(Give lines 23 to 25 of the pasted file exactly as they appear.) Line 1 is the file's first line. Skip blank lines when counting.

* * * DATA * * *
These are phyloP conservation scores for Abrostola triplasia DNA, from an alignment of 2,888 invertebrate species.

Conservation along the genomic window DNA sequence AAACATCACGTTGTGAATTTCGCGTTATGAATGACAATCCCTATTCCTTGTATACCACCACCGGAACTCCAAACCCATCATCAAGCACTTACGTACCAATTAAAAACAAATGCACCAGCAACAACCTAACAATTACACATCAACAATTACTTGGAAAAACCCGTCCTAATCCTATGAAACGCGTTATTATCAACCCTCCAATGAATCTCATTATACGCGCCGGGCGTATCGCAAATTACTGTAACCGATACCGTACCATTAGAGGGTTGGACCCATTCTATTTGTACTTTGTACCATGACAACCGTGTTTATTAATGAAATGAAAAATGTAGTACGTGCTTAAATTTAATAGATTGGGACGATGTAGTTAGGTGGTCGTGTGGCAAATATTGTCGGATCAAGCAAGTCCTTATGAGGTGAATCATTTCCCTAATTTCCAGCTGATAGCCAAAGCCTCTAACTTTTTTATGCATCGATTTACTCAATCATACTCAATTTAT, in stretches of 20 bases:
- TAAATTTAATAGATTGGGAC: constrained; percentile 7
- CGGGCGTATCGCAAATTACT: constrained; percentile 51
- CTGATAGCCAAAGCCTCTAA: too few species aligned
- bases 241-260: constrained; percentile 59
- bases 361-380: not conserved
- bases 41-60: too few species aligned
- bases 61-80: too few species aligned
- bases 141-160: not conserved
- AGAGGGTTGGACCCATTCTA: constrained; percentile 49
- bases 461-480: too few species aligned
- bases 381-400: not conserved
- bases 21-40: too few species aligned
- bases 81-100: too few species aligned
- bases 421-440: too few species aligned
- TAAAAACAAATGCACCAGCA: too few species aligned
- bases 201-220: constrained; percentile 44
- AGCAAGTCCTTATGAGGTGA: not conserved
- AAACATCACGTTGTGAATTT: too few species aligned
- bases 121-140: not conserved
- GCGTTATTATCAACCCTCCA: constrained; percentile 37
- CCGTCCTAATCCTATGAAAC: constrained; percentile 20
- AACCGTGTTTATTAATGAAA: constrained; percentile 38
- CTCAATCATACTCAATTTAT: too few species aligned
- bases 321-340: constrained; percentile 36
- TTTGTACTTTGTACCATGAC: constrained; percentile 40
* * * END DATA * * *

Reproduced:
- CCGTCCTAATCCTATGAAAC: constrained; percentile 20
- AACCGTGTTTATTAATGAAA: constrained; percentile 38
- CTCAATCATACTCAATTTAT: too few species aligned